Mera halves net loss
The company says higher sales and contract research helped its revenue
Mera Pharmaceuticals Inc. said yesterday its fiscal second-quarter loss was more than cut in half and its revenue nearly doubled on increased sales of its Asta Factor line of products and contract research services.
The Kona-based producer of nutritional products from microalgae had a net loss of $63,664 compared with a net loss of $160,517 in the year-earlier quarter, according to a filing yesterday with the Securities and Exchange Commission. Revenue jumped 94.6 percent to $135,169 from $69,450.
Mera said it has contracted with another company for use of Mera's growth modules that should boost revenues through the end of this fiscal year that ends Oct. 31, with the possibility of an extension.
The company also said it is in negotiations with a third company to use Mera's facility, either simultaneously with the current contract work, or separately.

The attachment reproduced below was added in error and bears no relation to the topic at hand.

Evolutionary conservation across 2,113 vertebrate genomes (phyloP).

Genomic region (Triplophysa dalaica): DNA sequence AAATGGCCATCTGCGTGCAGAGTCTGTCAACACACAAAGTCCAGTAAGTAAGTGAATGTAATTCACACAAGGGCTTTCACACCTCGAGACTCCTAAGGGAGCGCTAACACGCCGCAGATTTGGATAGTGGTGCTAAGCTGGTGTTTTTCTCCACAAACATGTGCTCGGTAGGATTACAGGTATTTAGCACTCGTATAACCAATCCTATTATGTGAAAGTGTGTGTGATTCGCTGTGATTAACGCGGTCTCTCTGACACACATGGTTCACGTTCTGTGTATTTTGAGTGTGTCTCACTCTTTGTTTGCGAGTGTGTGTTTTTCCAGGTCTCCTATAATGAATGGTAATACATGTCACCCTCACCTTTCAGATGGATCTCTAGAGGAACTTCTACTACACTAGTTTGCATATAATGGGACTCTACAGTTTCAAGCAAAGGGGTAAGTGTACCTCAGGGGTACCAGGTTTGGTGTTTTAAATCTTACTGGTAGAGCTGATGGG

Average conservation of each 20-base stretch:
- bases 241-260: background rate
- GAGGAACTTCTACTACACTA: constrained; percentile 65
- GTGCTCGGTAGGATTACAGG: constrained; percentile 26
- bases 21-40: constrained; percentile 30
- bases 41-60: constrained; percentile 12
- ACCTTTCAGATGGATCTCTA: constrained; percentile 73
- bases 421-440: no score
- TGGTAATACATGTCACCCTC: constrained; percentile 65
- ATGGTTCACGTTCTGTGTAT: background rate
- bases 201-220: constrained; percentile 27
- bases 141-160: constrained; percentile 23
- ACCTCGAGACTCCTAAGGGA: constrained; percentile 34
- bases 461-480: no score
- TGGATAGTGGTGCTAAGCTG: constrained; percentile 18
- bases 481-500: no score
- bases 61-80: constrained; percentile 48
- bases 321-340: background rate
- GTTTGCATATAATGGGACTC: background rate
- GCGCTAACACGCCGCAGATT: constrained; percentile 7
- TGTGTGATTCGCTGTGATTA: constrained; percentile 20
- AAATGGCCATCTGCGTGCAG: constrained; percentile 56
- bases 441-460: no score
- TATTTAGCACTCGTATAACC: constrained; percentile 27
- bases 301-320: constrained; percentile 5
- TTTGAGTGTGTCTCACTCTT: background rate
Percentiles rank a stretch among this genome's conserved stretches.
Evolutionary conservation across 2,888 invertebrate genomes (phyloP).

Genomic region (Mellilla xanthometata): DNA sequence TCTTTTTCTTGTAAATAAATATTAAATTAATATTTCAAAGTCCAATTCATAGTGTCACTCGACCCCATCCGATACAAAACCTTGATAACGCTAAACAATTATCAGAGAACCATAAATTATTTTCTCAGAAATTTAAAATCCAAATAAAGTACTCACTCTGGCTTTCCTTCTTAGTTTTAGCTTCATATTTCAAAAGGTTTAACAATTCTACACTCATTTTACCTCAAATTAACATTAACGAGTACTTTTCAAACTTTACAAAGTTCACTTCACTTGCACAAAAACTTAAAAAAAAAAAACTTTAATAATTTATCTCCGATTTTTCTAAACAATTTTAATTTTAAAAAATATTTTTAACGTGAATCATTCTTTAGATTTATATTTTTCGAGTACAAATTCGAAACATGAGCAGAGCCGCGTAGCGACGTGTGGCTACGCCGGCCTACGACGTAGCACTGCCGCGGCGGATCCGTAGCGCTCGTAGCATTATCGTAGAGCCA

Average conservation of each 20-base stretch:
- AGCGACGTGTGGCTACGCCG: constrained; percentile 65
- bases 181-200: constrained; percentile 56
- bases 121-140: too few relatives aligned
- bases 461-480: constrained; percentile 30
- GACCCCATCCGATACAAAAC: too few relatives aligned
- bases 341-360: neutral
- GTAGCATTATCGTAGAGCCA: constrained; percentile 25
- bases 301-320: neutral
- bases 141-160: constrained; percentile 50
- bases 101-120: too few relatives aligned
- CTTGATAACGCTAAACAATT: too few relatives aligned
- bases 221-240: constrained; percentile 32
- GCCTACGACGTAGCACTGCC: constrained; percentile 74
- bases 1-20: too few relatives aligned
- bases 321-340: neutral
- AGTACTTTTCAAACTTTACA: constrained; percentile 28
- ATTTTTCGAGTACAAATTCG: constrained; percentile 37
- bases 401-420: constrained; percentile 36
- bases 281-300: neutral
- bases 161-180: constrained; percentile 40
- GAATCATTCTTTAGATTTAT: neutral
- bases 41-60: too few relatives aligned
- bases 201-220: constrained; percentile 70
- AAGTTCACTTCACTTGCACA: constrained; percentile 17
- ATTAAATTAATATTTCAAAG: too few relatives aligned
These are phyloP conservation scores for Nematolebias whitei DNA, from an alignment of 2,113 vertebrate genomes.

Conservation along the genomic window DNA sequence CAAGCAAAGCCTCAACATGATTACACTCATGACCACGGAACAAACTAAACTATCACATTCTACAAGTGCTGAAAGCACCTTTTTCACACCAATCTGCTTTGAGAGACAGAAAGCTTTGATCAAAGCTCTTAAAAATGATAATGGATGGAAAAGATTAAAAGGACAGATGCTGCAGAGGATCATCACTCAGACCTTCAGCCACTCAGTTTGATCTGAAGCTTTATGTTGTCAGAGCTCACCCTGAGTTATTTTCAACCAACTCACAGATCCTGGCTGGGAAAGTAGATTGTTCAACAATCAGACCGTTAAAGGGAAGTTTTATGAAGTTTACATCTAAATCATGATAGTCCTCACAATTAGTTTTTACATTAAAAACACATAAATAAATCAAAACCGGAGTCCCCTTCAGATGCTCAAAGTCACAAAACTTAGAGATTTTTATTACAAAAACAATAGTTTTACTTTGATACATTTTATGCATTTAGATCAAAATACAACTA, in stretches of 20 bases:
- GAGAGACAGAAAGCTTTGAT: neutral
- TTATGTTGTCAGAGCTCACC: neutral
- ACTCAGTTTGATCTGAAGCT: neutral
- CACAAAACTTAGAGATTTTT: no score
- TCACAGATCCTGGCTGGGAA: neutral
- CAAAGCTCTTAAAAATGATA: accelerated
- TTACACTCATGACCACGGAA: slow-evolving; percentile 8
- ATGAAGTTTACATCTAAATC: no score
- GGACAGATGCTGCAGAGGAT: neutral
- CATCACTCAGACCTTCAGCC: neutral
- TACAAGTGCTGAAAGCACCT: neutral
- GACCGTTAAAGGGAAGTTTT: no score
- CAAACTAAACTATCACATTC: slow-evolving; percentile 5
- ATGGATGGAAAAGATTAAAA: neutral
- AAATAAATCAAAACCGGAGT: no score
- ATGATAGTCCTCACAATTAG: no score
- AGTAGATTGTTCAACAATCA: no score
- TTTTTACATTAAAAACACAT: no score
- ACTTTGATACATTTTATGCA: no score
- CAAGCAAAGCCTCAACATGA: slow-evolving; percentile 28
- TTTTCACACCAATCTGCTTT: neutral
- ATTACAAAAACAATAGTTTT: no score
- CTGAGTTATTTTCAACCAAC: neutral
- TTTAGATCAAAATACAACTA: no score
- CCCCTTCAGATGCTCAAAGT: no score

Mera declined to name either company.
In addition, Mera said it expects to introduce a new product early in the fourth quarter of this fiscal year which is expected to further increase revenue.
Mera Chief Executive Gregory Kowal said yesterday that he expects the company's revenue to increase 10 to 15 percent for this fiscal year from the $387,000 generated in the fiscal year ended Oct. 31, 2006.
About half of that revenue came from contract research, he said.
Kowal sought to dispel speculation, though, that Mera's contract services are related to genetically modified organisms.
"People have been calling NELHA (Natural Energy Laboratory of Hawaii Authority), and some of them are claiming we are doing genetically modified work, and we are not," Kowal said. "We are not doing any GMO work for anyone nor are we contemplating doing any GMO work for anyone."
Kowal said the recent flurry of calls to NELHA over Mera's activities stems from the pending project for GMO work that Mera had lined up two years ago with San Diego-based Rincon Pharmaceuticals to import genetically modified algae to conduct tests on "biopharmaceutical" algae, which has been genetically altered to produce experimental drugs intended to treat a variety of illnesses.
The state Department of Agriculture had approved the project, but opponents took the matter to court, which led Rincon to do its trials on the mainland, Kowal said.